In the face of President Donald Trump’s push to spend $1 trillion on revitalizing infrastructure around the country, many lawmakers have been making their case to secure some of the proposed funds.
Rep. Vicky Hartzler, R-Harrisonville, published a news release on Feb. 14 highlighting a letter she and 70 other congressional representatives signed asking Trump to include funding in his infrastructure investments to expand access to high-speed internet.
"Roughly one-fourth of rural Missourians are unable to purchase high-speed internet which puts them at a disadvantage in everything from education to entertainment to health care," Hartzler said in the release.
In a tweet from the next day, she expanded the spectrum of her assertion and said, "Roughly one-fifth of Missourians are unable to purchase/access high-speed internet."
In an era of unceasing digitalization, access to the internet is only becoming a greater daily necessity.
We wanted to fact check her numbers.
An outdated report
We reached out to Hartzler’s spokesman, Kyle Buckles, to find the source of this information. Buckles provided us with the Eighth Broadband Progress Report compiled by the Federal Communications Commission and released on Aug. 14, 2012. The report was also included in the news release, via hyperlink.
According to these 2012 numbers, Hartzler’s statement about rural residents is correct: some 24.2 percent of Missourians living in rural areas don't have access to high-speed internet. However, in her tweet she noted that one-fifth of all Missourians don’t have access to high-speed internet. This figure is inaccurate, according to the 2012 report, which says that 7.5 percent of the total state population doesn't have access to high-speed internet.
The problem gets worse, though. The 2012 report provided by Buckles used an outdated benchmark internet speed. Measured in megabits per second, or mbps, the speed of an internet connection is a measurement of data transfer. The first number refers to the download speed, which is how fast your connection can retrieve data from the server, and the second number refers to the upload speed, which is how fast you can deliver data to the server.
The benchmark number for high-speed internet used by the old FCC report is 4mbps/1mbps. The 2016 FCC Broadband Progress Report has a benchmark of 25mbps/3mbps.
The raised benchmark has drastically reframed the picture of access to high-speed internet in Missouri.
According to the 2016 report, 1,257,622 Missourians — or one-fifth of the state population — don’t have access to high-speed internet. (This is the same figure that Hartzler cited in her tweet, which leads us to believe that she gathered the data for her tweet from the most updated FCC report.)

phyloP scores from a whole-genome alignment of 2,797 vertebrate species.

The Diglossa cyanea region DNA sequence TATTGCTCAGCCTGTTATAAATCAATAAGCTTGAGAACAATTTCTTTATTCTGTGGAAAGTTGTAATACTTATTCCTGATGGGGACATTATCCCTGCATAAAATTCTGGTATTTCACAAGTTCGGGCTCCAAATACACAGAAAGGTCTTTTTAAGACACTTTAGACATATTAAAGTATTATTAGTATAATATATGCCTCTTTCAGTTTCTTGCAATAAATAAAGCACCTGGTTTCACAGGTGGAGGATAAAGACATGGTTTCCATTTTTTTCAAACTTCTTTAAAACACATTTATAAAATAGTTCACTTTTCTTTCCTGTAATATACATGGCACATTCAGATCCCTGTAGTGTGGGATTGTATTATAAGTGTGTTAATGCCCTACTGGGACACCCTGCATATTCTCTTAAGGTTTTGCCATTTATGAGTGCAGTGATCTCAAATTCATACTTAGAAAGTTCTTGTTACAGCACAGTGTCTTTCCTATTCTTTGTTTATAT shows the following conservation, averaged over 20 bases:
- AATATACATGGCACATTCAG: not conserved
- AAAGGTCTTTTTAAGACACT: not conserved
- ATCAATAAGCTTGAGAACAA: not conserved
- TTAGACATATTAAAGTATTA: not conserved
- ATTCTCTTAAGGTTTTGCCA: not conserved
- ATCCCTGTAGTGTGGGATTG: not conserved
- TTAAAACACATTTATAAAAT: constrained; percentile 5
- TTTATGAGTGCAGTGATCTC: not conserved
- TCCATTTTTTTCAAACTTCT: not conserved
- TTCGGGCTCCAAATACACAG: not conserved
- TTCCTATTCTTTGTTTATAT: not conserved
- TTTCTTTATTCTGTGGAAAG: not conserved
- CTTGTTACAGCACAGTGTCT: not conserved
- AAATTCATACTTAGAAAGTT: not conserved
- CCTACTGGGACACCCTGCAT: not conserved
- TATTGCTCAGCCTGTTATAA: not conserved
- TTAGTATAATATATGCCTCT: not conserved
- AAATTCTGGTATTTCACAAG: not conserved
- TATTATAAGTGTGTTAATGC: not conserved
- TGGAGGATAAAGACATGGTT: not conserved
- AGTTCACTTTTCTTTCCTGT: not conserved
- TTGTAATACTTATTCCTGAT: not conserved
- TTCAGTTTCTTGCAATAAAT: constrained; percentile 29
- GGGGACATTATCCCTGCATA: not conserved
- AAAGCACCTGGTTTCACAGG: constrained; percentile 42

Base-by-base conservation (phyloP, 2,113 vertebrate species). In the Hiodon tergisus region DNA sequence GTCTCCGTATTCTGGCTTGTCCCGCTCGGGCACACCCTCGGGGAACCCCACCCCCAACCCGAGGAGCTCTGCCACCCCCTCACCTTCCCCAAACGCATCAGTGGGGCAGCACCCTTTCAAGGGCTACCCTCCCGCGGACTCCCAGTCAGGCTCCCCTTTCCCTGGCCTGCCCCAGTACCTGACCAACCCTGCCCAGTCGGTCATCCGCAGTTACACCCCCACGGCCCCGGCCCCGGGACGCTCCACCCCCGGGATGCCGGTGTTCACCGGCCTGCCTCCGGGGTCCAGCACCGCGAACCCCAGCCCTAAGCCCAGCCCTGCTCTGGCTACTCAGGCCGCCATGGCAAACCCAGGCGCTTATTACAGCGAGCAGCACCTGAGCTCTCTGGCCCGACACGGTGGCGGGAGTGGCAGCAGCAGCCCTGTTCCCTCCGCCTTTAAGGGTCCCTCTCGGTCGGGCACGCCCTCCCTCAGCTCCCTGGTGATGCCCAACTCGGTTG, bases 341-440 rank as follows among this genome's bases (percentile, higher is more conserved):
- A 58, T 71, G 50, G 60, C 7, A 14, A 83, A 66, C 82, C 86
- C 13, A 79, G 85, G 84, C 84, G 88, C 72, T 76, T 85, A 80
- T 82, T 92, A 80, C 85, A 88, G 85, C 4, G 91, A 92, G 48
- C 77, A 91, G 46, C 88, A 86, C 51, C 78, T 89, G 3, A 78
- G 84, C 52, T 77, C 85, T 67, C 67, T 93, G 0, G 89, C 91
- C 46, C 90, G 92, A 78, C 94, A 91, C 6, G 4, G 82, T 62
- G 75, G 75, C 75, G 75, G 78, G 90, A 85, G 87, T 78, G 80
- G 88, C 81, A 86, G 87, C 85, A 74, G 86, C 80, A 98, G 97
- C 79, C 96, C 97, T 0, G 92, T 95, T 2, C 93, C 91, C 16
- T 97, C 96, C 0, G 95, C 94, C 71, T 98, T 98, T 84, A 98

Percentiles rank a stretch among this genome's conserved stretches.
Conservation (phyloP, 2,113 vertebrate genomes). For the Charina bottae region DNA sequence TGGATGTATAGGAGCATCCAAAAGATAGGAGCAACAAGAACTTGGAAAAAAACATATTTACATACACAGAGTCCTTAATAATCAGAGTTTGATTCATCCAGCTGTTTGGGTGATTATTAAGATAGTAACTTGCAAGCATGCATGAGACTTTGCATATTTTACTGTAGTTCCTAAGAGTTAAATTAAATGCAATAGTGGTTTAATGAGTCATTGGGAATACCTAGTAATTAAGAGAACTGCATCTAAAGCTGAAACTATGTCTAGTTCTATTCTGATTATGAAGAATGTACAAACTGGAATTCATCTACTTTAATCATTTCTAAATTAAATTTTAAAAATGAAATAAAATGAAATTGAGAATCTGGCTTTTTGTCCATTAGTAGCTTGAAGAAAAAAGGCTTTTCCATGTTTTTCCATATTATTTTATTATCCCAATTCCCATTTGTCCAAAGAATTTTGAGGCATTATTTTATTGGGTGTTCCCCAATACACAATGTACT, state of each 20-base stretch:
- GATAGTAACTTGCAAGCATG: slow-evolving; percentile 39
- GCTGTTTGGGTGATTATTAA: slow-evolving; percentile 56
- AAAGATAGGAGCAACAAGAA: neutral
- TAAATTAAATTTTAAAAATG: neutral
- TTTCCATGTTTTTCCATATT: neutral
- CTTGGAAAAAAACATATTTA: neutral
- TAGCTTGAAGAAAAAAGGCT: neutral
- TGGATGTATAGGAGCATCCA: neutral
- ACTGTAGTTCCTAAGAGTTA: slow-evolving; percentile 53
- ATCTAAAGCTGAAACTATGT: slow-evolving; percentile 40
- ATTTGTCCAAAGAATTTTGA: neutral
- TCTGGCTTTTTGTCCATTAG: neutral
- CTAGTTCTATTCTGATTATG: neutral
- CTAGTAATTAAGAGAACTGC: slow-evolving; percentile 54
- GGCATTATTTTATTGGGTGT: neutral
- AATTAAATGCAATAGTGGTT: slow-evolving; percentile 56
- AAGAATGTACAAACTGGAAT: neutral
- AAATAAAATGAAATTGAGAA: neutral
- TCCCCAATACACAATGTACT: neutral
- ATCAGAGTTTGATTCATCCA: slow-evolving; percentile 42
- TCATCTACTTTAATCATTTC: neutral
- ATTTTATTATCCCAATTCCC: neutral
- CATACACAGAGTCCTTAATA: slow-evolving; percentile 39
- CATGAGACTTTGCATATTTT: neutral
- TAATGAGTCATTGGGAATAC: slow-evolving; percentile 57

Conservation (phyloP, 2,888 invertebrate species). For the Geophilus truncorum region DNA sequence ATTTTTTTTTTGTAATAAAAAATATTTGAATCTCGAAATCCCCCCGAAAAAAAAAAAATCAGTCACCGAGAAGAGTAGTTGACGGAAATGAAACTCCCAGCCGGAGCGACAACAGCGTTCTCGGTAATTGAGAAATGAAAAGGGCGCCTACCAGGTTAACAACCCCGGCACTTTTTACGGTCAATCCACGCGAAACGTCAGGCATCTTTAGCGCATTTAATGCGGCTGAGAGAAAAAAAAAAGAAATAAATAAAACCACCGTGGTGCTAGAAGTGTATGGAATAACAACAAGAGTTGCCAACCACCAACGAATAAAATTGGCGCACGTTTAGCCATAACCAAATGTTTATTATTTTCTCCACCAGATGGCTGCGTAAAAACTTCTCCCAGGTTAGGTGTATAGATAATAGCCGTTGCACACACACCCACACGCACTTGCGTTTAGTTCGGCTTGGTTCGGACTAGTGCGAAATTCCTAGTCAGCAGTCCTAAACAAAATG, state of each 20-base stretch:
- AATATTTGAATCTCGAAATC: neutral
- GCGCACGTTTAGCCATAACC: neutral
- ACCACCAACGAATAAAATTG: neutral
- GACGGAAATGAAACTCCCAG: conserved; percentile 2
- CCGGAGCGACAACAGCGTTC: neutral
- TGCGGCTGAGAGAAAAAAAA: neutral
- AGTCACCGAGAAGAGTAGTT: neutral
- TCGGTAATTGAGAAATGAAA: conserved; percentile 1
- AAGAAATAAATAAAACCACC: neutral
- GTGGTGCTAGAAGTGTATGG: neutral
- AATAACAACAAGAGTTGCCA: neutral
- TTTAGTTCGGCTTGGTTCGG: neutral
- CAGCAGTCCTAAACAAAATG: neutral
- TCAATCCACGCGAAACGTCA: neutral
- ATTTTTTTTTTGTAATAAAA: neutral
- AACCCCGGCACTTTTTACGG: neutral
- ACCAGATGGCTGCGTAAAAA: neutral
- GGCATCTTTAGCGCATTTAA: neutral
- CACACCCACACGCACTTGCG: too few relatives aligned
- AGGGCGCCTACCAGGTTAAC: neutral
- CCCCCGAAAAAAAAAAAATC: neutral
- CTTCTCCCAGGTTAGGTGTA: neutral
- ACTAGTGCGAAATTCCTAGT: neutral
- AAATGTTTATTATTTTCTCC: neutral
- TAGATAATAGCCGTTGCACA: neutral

Additionally, 61 percent, or 1,053,213 Missourians, who live in rural areas don’t have access to high-speed internet. That is a drastic increase from the 25 percent Hartzler cited in her release.
It should also be noted that of those without access to high-speed internet, roughly 84 percent live in rural areas.
Missouri ranks behind the national figures in both the percentage of the total population that lacks access to high-speed internet, 10 percent, and the percentage of rural the population without access, 39 percent.
The importance of high-speed
Which brings us to the question: why does having high-speed internet matter?
Heather Shoenberger, an assistant professor at the University of Oregon School of Journalism and Communication who formerly worked on the Missouri Broadband Project, put it simply: "Just think of all of the things you use internet for."
In addition to the rapid potential that continues to be unlocked by the internet and the internet of things, Shoenberger pointed to more mundane tasks like applying for a job.
"You can’t get online to Monster(.com) and put your information in," she said. "My parents actually have a small company and they often post to (job) boards that people supposedly have access to, (but) they’ve had some ads that have had zero response. And it’s not a result of the fact that people don’t need jobs in that area, because they most certainly do."
She continued, "Everything we do almost is connected online now; almost everything is in the cloud and if you’re not part of that, you’re really sort of part of a group of people who are kept in the dark from a lot of information that’s out there. Anything from political information, to jobs, to the ability to search for a better price online, to compare car prices, to know if your car is a lemon."
But Shoenberger also said she wasn’t sure that expanding broadband infrastructure was the right solution, partly because of how much of Missouri’s farmland would have to be torn up to lay the broadband fiber, and partly because of the price.
"Having access, that’s great, but then you have to have it at a price that people can pay for," she said. "And I’m not certain that they can. I’m not certain that people in many of our communities can even afford a computer.
"I think most people in these more poor communities are using cellphones for all of their internet accessing needs. That may be the best way of attacking the issues: just making the cellphone service really topnotch," she said.
Hartzler said that one-fourth of Missourians who live in rural areas don’t have access to high-speed internet, but her numbers were based on an outdated FCC report from 2012 that used a much slower benchmark speed for internet.
According to the most recent 2016 Broadband Progress Report from the FCC, which uses a benchmark speed of 25mbps/3mbps for high-speed internet, nearly 61 percent of Missourians living in rural areas don’t have access to high-speed internet.
Hartzler’s point is definitely correct, but her numbers are out of date and incorrect, which exacerbates the problem even more.
On balance, we rate this claim Half True.